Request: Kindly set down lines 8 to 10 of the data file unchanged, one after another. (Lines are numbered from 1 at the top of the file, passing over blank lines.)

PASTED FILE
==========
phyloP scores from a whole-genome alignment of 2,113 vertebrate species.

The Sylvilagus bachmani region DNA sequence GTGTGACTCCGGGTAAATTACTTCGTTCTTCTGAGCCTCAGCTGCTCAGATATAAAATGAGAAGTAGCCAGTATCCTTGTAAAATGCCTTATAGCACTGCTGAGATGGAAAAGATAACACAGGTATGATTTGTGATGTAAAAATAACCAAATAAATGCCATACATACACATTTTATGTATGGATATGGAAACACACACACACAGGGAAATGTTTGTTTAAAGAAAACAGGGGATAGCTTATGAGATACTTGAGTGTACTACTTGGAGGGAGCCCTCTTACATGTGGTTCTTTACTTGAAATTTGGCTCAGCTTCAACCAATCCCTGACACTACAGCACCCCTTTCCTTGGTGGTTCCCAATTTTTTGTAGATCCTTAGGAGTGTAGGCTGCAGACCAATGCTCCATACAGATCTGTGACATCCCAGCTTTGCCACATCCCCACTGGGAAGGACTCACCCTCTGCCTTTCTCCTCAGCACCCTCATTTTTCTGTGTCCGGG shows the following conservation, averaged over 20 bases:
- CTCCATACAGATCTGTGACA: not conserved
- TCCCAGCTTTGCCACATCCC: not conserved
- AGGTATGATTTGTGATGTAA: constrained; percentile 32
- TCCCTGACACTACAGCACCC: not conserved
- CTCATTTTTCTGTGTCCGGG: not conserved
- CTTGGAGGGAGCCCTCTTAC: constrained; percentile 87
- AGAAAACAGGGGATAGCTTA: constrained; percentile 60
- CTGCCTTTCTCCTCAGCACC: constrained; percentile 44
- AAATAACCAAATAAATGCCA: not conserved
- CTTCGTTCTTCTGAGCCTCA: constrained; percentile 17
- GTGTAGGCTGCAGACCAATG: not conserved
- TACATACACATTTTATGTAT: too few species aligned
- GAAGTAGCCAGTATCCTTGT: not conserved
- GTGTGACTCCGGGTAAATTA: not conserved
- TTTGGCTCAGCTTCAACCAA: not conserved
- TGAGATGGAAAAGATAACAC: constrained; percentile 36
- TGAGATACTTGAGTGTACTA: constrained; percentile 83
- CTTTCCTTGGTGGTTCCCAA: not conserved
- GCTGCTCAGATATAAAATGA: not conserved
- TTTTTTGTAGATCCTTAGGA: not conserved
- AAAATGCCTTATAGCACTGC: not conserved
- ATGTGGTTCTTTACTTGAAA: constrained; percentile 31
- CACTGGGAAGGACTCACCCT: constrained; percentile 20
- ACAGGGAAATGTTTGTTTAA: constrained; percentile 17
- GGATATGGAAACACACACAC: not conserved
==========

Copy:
- CTTGGAGGGAGCCCTCTTAC: constrained; percentile 87
- AGAAAACAGGGGATAGCTTA: constrained; percentile 60
- CTGCCTTTCTCCTCAGCACC: constrained; percentile 44